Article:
The petition states that the UN has officially recognized the region and the name “Southeast Asia” and that “the countries of Southeast Asia encompass almost the entire South China Sea with a total coastline measuring approximately 130,000 kilometers (81,250 miles) long” compared to only 2,800 kilometers (1,750 miles) of coastline in southern China.

“The sea is not restricted to a specific country. It is a common heritage of mankind and has actually been used by the international community for centuries as the second most important water channel in the world,” it reads.

The petition has been sent to the Geographical Society of 10 countries, the Secretary General of the UN, the UN Atlas of the Oceans, and the presidents and prime ministers of 11 Southeast Asian countries.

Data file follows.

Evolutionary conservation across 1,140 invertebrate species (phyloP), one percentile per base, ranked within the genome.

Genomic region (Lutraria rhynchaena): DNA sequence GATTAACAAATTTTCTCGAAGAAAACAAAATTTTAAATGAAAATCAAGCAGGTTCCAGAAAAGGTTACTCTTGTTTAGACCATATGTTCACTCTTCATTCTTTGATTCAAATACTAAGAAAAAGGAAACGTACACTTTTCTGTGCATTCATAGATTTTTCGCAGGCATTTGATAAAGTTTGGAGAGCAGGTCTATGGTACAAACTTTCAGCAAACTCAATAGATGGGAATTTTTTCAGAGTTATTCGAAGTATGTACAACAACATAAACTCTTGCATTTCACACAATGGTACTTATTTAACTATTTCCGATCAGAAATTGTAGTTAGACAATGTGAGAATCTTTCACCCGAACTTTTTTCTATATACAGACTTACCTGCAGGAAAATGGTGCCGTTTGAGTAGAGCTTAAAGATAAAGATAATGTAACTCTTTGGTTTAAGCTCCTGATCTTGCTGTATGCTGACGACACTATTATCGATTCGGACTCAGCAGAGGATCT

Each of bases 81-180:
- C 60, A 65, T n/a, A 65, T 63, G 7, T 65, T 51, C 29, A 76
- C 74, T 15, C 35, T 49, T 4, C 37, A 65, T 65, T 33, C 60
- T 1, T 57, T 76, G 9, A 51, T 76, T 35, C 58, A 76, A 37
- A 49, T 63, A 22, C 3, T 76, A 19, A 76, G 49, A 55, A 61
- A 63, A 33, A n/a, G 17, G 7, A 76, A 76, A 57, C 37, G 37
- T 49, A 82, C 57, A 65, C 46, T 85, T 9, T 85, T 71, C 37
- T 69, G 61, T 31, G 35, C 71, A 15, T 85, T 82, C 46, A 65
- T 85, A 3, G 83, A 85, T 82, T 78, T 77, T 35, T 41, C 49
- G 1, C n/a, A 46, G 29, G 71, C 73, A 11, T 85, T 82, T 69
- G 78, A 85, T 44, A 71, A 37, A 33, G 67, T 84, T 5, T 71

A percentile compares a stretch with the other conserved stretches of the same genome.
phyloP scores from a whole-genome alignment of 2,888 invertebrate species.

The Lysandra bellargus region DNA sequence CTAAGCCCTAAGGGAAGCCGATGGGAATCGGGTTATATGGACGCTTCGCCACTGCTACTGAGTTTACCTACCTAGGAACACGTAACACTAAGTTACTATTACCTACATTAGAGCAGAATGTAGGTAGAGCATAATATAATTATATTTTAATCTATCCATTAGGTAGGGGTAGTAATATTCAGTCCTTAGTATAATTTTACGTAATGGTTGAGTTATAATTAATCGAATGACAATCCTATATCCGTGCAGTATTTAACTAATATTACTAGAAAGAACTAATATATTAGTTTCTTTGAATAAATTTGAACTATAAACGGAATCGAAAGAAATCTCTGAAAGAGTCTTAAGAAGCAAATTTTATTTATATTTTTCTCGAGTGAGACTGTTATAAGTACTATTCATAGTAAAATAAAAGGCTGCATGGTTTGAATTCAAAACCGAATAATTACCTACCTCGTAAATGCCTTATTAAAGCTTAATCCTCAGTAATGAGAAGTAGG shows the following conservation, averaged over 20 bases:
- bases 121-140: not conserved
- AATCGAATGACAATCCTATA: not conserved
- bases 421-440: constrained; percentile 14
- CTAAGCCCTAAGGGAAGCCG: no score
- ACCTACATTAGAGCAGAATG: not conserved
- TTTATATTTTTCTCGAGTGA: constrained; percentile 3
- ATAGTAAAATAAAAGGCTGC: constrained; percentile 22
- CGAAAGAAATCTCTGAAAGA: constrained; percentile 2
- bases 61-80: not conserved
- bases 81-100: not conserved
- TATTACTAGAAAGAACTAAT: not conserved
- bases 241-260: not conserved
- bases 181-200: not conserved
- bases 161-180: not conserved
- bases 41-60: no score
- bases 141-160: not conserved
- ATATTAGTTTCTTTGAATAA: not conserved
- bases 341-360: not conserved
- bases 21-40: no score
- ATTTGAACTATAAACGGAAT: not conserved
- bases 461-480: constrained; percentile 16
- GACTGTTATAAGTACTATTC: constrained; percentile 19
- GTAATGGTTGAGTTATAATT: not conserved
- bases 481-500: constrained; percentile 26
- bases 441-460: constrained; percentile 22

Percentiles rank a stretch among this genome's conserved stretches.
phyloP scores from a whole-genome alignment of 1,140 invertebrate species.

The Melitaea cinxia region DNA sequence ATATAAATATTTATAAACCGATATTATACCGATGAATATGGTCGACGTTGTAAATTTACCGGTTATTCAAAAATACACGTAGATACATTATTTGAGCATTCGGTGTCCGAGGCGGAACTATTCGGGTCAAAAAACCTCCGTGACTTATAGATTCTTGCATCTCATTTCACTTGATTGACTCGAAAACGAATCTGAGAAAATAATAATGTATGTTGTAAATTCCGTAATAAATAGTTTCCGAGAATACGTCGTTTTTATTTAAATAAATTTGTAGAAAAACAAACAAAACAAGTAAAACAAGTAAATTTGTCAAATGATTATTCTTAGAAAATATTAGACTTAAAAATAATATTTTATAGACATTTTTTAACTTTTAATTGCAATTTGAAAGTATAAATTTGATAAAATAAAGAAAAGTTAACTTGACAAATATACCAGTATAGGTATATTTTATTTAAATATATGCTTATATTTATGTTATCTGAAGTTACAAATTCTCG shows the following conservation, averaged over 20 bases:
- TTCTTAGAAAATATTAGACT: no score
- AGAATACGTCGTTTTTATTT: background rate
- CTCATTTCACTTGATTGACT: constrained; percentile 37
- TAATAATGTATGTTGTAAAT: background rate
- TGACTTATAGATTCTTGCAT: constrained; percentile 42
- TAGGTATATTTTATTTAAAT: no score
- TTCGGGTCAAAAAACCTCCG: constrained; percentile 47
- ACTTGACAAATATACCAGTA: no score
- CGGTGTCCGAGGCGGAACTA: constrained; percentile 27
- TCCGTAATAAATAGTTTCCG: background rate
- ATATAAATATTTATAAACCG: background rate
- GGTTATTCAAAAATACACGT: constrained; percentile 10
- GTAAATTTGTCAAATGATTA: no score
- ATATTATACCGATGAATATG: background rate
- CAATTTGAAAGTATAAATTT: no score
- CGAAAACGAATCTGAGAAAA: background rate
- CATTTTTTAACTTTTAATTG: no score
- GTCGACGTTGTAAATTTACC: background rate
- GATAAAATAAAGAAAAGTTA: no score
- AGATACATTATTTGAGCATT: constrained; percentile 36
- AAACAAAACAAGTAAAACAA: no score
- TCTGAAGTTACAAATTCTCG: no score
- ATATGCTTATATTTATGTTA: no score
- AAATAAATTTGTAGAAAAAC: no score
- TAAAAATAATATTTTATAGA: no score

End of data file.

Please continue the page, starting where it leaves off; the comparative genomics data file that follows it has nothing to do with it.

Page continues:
Several claims

Last year, Washington said it was willing to back smaller Asian nations who felt threatened by China, which has pressed its sovereignty over the Spratlys and Paracels.

Washington is particularly concerned that China's increasingly assertive maritime ambitions could trigger conflicts in the region that could hurt access to one of the world's busiest commercial sea lanes.

Chinese Premier Wen Jiabao has assured ASEAN that Beijing is committed to implementing an agreed blueprint for managing their overlapping claims to ownership of the islands.

The Declaration on the Conduct of Parties in the South China Sea, called DOC by diplomats, was inked in 2002 as a first step towards a binding code of conduct for Beijing and the 10-member ASEAN group, but the agreement has been gathering dust.